Steering in disguise
Some state laws prohibit insurers from forcing consumers to have their cars repaired at particular body shops. Engaging in that conduct is called “steering”, and there are anti-steering statutes to prevent insurers from removing free choice and free enterprise from customers of the repair industry. Nonetheless, while insurers are quick to say that they do not require claimants to patronize particular shops, they do strongly recommend the use of repair facilities within their provider programs. Claimants are frequently told that, while they are free to select any shop of their choosing, the insurer will only “guarantee” the repair work of a DRP facility. The insurer’s “guarantee” is material to most claimants and has the effect of steering their work to DRP facilities and away from independent shops. So, whether the insurer insists you take your vehicle to a particular shop or lures you there with guarantee promises that sound as if you will get more than taking your car elsewhere, the end result is the same. You elected a shop which has pre-negotiated with the insurer to repair your car using generic or salvage parts, is required to identify and charge you for purported increases in value to your car, and has promised to insulate the insurer from liability for the work performed.
Insurers are not actually guaranteeing repair work.
Although claimants are told the insurer will be “guaranteeing” the repair work, the insurer does not actually guarantee that work. Instead, under these DRP arrangements, the shop is required to perform that repair in a workmanlike manner – which state common law already requires of all repair facilities, irrespective of whether they are DRP shops, and it is the shop, not the insurer, who guarantees the work. Insurers do not guarantee that the method of repair is safe, nor do they guarantee how the repair is performed.
The only aspect of the repair that the insurer actually “guarantees” is limited to the parts used – and then it only covers the generic ones. Under DRP arrangements insurers require repair facilities to write estimates using aftermarket and salvage parts. Parts made by the original equipment manufacturer (OEM) are excluded from the promises insurers make about the repair.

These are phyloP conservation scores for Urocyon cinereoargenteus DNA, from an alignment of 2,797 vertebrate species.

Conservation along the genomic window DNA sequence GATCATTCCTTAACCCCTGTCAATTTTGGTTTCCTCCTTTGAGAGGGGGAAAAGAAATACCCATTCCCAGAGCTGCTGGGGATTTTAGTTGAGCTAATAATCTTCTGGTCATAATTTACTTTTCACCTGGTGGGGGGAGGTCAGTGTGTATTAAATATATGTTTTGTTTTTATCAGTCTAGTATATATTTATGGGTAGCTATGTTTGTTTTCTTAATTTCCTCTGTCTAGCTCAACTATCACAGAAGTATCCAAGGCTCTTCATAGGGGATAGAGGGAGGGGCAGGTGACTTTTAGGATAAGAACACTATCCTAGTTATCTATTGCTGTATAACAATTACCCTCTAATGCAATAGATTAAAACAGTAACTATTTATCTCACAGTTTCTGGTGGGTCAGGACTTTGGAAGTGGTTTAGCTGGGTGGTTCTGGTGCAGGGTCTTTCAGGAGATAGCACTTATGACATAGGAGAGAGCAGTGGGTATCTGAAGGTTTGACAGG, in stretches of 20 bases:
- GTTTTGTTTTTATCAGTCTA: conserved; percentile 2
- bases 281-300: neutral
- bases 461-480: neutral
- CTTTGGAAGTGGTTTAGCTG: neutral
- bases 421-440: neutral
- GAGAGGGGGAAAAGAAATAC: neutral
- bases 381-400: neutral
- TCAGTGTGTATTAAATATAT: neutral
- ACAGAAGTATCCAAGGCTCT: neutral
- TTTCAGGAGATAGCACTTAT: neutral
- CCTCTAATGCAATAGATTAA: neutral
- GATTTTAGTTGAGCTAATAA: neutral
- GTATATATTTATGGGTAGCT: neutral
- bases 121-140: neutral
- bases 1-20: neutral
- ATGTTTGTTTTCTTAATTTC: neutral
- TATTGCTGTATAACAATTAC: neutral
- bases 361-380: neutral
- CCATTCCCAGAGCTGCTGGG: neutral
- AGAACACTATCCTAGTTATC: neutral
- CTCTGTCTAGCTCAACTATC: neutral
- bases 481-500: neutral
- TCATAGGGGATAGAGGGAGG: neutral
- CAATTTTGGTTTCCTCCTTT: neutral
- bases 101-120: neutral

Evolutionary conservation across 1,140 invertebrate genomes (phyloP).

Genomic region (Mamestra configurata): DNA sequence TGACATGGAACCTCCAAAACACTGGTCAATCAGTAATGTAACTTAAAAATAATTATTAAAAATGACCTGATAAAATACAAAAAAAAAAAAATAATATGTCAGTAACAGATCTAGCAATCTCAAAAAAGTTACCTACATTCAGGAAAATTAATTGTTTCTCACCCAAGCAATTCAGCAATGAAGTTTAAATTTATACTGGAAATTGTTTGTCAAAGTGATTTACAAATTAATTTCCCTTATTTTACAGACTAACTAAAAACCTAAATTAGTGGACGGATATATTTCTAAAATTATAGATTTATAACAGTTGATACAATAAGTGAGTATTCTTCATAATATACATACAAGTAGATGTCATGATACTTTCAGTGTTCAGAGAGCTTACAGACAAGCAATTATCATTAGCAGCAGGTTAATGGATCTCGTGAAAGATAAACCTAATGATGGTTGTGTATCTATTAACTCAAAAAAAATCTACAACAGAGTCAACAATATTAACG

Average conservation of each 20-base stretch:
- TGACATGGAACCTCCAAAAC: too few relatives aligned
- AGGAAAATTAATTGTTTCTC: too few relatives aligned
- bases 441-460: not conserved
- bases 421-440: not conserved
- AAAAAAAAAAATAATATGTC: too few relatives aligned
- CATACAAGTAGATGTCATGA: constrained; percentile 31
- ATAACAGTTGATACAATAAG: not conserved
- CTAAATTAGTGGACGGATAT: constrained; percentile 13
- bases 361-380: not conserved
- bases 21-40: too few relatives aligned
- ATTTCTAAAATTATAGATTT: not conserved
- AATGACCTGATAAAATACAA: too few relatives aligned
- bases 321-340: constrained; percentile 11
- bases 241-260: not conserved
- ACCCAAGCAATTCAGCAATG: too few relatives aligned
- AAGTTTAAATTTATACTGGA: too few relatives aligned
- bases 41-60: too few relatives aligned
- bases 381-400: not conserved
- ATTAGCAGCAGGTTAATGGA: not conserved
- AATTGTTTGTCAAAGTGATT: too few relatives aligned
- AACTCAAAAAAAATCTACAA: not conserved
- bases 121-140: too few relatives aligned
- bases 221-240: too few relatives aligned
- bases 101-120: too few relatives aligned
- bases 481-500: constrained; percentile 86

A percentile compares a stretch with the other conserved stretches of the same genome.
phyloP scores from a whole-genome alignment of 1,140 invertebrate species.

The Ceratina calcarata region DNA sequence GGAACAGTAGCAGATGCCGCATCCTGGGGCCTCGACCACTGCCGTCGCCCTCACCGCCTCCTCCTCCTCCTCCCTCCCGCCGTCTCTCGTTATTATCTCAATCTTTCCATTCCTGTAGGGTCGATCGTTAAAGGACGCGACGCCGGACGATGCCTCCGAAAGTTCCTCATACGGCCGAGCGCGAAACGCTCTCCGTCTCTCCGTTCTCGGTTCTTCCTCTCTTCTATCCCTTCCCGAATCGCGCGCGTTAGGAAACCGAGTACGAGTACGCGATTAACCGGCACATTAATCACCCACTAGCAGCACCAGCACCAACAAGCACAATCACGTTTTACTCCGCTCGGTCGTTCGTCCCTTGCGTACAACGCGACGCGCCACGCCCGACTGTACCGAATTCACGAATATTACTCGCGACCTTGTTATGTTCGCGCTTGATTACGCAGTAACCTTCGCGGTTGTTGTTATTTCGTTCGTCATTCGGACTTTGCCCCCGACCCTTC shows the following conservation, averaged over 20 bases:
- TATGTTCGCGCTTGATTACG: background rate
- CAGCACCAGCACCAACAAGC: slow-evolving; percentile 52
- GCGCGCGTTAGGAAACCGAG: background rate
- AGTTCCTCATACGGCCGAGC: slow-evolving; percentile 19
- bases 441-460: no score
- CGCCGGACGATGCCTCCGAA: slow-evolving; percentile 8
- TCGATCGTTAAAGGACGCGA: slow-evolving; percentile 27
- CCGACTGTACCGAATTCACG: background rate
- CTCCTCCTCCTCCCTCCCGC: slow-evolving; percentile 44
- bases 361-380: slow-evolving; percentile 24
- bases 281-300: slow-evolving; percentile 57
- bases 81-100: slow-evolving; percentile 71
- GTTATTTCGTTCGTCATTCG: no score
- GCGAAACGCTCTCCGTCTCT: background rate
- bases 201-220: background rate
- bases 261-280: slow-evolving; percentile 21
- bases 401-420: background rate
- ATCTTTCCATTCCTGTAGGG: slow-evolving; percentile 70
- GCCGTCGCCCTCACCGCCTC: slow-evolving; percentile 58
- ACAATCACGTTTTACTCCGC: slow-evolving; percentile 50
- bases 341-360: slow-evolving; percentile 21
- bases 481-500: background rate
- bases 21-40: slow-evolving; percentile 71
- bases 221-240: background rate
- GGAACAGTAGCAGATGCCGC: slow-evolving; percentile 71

Yet, even these generic parts are not fully covered in the guarantee. Reviewing estimates and documents from several insurers demonstrates that some guarantee only the fit and corrosion resistance of the replacement part, not its performance. Others guarantee the performance of the part, but only after the claimant has exhausted attempts to have the manufacturer repair or replace the part under its own warranty. Makers of aftermarket parts are typically located in Asia and enforcement of a warranty is extremely difficult as a result. This was one of the primary issues in the aftermarket parts case, Avery v. State Farm Mutual Automobile Insurance Company, 321 Ill. App.3d 269, 254 Ill. Dec. 194, 746 N.E.2d 1242 (2001), appeal allowed, 201 Ill.2d 560, 271 Ill. Dec. 922, 786 N.E.2d 180 (2002), in which State Farm was found to have breached its insurance contracts with policy holders by guaranteeing replacement parts and later refusing to honor the guarantee until after the customers exhausted their warranty rights with the manufacturer. In the appellate decision, the Avery court found State Farm’s promise to repair or replace these parts was illusory.